Tasers are Lethal Weapons and Must be Regulated and Restricted as Such

Tasers are Lethal Weapons and Must be Regulated and Restricted as Such

The recent death of a Sydney man after being tasered by police is tragic, made even more so because it is only the latest example of inappropriate and often outrageous use of these stun guns by some police officers.  Governments and police services need to justify how it is in the interests of the community that police carry such devices. The recent death in Sydney was at least the third recorded Taser death in Australia.  Two men also died last year, one after being tasered up to 28 times by police in Townsville.

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Time for Concerted Action from Governments, Business and NGOs to Reduce Poverty and Promote Human Development

This week, world leaders attended a United Nations summit to mark the 10th anniversary of the Millennium Declaration – a framework of measures designed to reduce extreme poverty, which was adopted by all 189 member states of the UN.The Millennium Development Goals, introduced with such ambition ten years ago, have been the focus of the global effort to improve the lives of billions of people around the world.  They have achieved an extraordinary level of consensus and support.  Nearly every government around the world, as well as business, financial institutions, UN agencies, donors, non-government organisations and individuals have committed to the goals in various ways.

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The UK Election and the Future of the Human Rights Act: Australia Has Much to Gain

The UK Election and the Future of the Human Rights Act: Australia Has Much to Gain

The unusual result of the recent British general election appears to have saved the country’s Human Rights Act from immediate extinction.  The Conservative Party had been clear about its intention to repeal the Act if elected into government.  Passed in 1998 at the very start of Labour’s long tenure in office, the Act requires legislation to be compatible with the European Convention on Human Rights and equips the courts to re-interpret legislation to achieve this end.  But it does not allow the judges to strike down laws on the model of the US constitution or any of the many analogous European systems.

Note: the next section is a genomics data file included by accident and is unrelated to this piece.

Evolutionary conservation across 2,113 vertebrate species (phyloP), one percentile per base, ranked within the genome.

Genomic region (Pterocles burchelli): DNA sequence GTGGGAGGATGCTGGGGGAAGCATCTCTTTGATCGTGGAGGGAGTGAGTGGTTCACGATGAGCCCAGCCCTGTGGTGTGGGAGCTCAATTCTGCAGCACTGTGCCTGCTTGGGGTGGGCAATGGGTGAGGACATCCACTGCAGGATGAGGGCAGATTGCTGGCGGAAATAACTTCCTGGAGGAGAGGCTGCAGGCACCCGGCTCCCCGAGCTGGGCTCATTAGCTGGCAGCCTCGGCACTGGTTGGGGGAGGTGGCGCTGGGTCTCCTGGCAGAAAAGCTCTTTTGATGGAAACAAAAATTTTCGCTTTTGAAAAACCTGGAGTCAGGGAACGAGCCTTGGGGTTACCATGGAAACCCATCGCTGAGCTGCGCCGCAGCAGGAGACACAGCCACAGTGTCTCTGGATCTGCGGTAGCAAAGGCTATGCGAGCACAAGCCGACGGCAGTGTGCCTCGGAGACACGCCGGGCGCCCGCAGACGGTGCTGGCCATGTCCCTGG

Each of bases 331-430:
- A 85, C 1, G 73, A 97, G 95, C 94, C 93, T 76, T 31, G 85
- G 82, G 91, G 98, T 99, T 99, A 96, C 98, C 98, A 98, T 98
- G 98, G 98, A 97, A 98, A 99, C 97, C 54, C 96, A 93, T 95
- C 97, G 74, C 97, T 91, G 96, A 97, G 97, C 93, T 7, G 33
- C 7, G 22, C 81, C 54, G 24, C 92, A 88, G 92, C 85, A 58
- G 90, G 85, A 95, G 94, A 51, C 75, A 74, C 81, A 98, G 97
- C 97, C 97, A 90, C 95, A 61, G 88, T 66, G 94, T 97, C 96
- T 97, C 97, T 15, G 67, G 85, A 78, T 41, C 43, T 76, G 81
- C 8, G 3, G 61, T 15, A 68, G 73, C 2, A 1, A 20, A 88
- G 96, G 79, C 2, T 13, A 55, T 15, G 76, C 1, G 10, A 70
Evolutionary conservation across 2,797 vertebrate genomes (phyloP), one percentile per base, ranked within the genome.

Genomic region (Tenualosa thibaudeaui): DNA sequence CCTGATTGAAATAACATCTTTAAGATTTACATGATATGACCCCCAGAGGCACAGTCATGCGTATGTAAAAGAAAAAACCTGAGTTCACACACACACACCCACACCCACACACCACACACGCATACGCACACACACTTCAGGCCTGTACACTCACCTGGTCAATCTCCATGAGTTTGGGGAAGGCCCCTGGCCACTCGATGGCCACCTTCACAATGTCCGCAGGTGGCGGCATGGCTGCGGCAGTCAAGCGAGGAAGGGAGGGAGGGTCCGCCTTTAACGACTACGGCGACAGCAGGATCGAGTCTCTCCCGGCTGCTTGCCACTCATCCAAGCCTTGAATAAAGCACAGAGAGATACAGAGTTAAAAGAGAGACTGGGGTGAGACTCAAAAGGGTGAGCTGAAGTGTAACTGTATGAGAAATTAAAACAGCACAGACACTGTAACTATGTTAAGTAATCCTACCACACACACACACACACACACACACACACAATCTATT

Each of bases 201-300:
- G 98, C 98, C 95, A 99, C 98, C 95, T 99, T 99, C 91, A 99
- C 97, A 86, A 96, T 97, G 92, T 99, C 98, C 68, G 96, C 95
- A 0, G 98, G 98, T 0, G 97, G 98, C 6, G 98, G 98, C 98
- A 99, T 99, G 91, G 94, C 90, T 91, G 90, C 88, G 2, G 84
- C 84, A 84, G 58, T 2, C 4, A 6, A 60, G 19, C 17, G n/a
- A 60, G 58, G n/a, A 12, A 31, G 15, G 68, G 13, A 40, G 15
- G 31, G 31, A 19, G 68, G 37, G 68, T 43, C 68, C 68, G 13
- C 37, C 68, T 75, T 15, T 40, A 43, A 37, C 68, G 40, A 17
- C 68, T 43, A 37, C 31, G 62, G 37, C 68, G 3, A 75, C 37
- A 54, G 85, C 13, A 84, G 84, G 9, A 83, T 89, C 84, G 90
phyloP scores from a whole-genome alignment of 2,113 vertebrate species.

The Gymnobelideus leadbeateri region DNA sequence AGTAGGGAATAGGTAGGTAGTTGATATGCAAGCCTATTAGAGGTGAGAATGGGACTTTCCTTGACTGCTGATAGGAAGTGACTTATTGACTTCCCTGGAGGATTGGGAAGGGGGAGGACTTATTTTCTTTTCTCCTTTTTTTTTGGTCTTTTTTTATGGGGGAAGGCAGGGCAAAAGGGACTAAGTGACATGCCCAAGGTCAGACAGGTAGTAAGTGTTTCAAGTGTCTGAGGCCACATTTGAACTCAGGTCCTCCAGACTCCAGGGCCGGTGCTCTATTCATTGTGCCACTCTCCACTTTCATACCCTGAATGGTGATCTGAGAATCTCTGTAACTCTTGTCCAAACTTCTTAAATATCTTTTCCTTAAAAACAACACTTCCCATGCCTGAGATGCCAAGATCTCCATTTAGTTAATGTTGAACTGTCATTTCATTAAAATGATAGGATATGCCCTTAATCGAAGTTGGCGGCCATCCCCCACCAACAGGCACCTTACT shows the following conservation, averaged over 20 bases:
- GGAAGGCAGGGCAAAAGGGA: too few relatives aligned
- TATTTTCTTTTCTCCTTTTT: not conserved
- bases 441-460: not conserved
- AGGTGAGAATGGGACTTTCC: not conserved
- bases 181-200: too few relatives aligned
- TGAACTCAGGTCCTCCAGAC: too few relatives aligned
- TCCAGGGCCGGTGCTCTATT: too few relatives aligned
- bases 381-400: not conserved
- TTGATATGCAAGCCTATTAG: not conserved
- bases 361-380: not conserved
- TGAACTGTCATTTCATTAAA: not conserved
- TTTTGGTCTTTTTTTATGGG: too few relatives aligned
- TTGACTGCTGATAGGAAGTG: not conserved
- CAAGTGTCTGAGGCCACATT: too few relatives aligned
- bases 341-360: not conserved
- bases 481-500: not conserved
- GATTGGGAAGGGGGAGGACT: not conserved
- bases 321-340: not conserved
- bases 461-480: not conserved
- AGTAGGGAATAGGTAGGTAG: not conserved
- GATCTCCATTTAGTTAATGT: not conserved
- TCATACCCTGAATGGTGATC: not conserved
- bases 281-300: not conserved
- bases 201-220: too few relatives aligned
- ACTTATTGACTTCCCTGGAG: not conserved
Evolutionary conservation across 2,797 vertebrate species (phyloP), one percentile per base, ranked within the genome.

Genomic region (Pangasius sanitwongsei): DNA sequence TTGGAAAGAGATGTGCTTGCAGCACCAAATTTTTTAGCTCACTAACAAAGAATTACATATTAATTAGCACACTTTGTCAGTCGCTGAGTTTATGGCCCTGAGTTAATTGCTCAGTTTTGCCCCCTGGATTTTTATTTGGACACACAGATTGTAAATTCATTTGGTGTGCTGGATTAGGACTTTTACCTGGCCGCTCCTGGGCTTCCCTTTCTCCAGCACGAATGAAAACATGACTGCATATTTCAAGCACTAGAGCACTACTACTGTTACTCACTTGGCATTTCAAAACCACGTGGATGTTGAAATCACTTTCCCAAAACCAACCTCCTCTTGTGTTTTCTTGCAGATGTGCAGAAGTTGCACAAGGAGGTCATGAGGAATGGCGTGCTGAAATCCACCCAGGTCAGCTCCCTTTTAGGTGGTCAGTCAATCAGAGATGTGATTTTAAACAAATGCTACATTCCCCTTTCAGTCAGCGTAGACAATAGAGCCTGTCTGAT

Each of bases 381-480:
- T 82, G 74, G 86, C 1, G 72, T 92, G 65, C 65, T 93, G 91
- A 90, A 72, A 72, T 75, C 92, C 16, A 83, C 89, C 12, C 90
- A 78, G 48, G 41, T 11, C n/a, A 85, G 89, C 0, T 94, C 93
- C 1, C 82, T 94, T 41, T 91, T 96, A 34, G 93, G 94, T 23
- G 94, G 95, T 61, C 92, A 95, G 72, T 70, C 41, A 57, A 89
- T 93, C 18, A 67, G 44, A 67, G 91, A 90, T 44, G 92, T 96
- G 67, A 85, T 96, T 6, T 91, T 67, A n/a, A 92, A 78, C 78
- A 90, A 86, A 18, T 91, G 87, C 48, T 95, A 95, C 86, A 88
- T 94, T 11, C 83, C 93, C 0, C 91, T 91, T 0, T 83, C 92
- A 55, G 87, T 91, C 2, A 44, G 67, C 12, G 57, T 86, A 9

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Human Rights, Australian Values and Australian Foreign Policy – What is Our Role in the World?

Human Rights, Australian Values and Australian Foreign Policy – What is Our Role in the World?

Of the myriad issues inadequately covered in the 2010 Federal Election campaign, the issues as to Australian values and identity, and how these values shape the way we understand our role and responsibility in the world, must figure high. In the leaders' debate, for example, the only discussion of Australian foreign policy and our place in the world arose in the context of the 'Timor Solution' and the war in Afghanistan. This is not the way things should be.  With real leadership, elections present an opportunity to tap into admirable but often latent aspects of national identity, a concept explored by Canadian political scientist Alison Brysk in her new book, Global Good Samaritans: Human Rights as Foreign Policy.

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International Treaty Body Reform Should Protect Human Rights on the Ground

International Treaty Body Reform Should Protect Human Rights on the Ground

The United Nations human rights treaty bodies constitute a cornerstone of the international human rights supervision system.  The first of the ‘committees’ commenced its work in 1970.  By now, there are 9 of them with a total of 145 elected members.  We are just a handful of ratifications away from the creation of the 10th committee under the International Convention for the Protection of All Persons from Enforced Disappearance.  

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